Return Path and Hubspot had a 59% increase). Overall, the Gmail tabs update will affect every industry and brand differently. If a registrant is actively responding to a brand’s message, then they will likely continue to engage and possibly increase their rate of response. If a registrant is disengaged, they will likely drop off from a potential response. Since "Tabs" will allow users to leave groups of emails unchecked for longer periods of time, it may cause users to respond later than normal to some emails. This is fine for non-time-sensitive emails, but potentially bad for urgent messages. Most pharmaceutical brands do not send "urgent" messages. Therefore, we expect to see little impact on the pharma industry.

Notification Email

Groupon Email

With any change to the normal user experience, it is normal for marketers to look for opportunities to modify adverse behavior based on the new experience. While it may seem like a good idea to create and deploy an "alert" email to give registrants a step-by-step guide to moving your message over to the Primary Tab, it may not be the best allocation of a brand’s resources nor the best use of your audience’s valuable time.

For brands that have a lengthy regulatory process, this type of email would be the last in a long line of emails coming to a user from several other brands. The value in this message is then lost, which was trying to educate the user as well as leveraging the relevancy of sending the email soon after the Inbox updates were made.

We recommend that clients do not deploy this type of email to their audience, unless they have a deep and well established relationship with a core audience that is very likely to complete the task of moving their brand to the Primary tab. It is our belief that this message will simply be lost in the shuffle and provide no value to the brand-patient relationship, potentially giving them another reason to opt-out.

But, What About My Brand?

With all the insights and statistics pointing to a general consensus of "no action required," it is still a best practice to fully understand what your brand’s audience is doing and how you can more appropriately message to them.

To define what is happening, there are a few steps that can help estimate the impact this update has on your audience:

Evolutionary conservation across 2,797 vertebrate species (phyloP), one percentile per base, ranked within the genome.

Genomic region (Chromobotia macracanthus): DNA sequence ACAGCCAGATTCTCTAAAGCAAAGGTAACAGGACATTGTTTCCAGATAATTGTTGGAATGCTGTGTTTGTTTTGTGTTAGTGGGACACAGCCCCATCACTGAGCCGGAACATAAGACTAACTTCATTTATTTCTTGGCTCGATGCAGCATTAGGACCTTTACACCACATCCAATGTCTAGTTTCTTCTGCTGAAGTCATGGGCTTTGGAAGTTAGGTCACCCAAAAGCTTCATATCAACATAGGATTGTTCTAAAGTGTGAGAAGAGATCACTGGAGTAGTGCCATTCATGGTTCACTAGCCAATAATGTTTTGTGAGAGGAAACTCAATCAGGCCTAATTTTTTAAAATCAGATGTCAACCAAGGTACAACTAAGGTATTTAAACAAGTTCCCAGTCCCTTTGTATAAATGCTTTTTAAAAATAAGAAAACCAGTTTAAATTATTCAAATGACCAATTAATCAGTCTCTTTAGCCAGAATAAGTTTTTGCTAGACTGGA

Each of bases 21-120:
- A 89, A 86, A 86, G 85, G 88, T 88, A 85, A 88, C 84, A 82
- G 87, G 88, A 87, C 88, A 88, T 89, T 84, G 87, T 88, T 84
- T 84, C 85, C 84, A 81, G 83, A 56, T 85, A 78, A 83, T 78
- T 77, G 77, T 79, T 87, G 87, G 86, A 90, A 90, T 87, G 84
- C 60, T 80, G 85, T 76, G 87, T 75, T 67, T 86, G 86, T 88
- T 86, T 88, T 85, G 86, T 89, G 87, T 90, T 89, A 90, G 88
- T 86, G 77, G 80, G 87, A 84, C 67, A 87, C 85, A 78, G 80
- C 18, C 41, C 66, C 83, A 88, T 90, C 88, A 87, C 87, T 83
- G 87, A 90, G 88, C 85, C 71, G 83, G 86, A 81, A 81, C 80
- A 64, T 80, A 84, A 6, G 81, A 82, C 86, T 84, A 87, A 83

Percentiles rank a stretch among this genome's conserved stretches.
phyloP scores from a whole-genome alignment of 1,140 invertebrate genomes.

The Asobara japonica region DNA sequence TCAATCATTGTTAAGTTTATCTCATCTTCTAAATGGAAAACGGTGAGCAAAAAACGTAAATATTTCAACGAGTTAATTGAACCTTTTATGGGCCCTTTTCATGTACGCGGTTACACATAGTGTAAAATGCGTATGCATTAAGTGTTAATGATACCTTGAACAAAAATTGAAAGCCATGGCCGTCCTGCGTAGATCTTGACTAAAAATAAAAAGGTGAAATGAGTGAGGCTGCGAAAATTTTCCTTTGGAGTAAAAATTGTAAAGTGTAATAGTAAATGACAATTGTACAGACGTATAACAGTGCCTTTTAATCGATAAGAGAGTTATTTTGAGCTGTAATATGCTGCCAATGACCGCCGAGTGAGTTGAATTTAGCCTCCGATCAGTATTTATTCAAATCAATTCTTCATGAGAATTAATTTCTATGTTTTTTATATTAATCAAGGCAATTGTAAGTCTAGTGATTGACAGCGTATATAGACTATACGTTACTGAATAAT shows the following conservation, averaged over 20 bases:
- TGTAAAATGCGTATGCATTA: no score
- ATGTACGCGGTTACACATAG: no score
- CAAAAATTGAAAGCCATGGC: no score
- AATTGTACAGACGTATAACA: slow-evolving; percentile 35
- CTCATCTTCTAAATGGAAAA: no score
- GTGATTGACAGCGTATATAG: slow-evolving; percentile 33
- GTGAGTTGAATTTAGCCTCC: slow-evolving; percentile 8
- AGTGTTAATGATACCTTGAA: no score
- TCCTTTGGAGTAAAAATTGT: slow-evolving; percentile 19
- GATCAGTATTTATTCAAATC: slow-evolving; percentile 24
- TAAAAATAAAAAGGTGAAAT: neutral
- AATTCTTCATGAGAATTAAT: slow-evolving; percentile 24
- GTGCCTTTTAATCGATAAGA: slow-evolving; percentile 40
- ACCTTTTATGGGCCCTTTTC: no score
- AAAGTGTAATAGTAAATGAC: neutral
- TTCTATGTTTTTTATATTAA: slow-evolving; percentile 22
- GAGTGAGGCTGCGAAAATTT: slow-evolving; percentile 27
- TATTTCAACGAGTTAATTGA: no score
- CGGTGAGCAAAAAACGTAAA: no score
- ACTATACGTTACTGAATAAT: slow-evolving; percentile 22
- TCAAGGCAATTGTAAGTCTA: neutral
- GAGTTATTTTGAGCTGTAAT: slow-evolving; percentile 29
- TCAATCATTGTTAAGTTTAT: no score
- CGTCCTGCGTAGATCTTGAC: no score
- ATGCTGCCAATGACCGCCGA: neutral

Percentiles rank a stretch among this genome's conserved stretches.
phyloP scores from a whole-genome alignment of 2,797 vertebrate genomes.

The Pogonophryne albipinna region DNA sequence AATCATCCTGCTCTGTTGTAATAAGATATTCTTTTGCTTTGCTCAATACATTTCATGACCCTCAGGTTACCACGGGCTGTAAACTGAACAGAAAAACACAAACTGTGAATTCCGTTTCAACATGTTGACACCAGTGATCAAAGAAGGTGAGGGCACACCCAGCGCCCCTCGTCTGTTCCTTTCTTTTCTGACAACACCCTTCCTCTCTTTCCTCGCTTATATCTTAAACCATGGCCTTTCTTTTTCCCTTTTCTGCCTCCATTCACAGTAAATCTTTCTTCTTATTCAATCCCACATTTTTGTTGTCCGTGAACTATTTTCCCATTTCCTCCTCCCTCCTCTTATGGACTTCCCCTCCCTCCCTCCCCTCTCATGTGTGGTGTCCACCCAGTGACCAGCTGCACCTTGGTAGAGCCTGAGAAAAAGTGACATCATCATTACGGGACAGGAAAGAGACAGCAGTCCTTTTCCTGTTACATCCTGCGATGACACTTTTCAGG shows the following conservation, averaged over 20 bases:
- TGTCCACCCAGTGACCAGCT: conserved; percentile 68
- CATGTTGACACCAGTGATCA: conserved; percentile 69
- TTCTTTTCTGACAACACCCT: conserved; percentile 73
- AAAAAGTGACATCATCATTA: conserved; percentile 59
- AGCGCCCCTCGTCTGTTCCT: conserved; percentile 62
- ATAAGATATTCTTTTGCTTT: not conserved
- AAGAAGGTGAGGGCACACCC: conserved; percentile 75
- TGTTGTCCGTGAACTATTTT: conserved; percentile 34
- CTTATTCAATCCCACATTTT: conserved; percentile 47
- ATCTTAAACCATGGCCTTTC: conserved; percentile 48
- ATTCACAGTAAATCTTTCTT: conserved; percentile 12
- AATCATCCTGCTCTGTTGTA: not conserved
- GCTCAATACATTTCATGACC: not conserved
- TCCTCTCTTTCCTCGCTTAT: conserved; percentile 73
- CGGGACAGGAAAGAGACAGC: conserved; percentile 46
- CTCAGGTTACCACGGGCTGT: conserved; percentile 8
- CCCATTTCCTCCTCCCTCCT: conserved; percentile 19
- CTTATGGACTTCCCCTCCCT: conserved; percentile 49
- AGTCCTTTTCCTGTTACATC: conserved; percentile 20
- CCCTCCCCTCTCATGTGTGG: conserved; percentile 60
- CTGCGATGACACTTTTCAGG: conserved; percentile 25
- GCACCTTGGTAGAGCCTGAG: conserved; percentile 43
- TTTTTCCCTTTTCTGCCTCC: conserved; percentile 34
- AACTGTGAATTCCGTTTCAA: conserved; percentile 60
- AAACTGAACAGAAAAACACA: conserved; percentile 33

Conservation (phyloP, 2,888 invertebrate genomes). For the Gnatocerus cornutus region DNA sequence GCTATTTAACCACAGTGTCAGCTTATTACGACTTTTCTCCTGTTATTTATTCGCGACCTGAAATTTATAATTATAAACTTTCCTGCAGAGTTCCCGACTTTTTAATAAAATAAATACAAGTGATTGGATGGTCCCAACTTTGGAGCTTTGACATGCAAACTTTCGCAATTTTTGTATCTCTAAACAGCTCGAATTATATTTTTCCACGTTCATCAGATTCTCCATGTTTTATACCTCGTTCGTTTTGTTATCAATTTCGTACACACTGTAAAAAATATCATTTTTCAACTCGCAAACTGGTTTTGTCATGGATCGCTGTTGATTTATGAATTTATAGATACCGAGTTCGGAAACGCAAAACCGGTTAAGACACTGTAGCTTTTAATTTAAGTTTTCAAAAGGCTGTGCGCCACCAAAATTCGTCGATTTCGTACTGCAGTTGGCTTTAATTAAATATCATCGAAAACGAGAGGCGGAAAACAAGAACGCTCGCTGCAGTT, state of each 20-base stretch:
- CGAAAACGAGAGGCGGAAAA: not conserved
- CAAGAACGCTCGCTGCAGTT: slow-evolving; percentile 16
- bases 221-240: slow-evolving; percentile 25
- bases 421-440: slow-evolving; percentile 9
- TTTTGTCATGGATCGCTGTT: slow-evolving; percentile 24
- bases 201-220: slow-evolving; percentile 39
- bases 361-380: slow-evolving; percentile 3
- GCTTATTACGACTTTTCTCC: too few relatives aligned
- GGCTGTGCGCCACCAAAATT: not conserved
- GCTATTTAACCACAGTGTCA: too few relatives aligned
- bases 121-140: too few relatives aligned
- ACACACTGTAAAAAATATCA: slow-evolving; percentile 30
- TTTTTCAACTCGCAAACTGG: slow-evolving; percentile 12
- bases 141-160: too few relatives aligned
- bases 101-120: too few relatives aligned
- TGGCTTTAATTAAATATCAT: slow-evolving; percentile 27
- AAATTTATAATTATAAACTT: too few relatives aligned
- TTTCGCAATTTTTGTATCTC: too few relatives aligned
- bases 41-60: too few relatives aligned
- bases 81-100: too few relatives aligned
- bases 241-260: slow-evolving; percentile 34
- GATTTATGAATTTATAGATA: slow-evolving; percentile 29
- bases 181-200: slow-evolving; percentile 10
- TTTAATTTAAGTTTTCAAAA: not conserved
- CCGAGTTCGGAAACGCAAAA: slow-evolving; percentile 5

1. Calculate both the total count of gmail.com email addresses in your database, as well as the average monthly volume of responses coming from Gmail.com addresses during the last 12 months.
  2. If this percentage is greater than 15% (which it typically will be), then further analyze the data to define the trend of opens and clicks for the months leading up to the Gmail Inbox Update (May-June) as well as the months after.
  3. To provide a benchmark for the gmail response trend, pull the same data for the top 5-10 domains during the same time period as well as your overall response rates for all domains. This will help you understand what your audience is doing outside of the Gmail inbox update.
  4. Once a complete picture of the impact of the Gmail Inbox Update can be determined, then a brand can make an informed decision regarding how to best to address the issue based on their specific situation and audience. This exercise may also produce additional insights that could lead to improved response rates across multiple domains.

Looking Ahead

Intouch is watching this topic very closely and will be applying any new best practices related to this change to their clients’ brands as they continue to optimize their individual CRM programs. While the immediate impact is not likely to have a drastic effect on overall response rates, it may drive more email service providers to implement similar user experiences. This will raise the bar for valuable communications and continue to force marketers to create more meaningful relationships between patient and brand.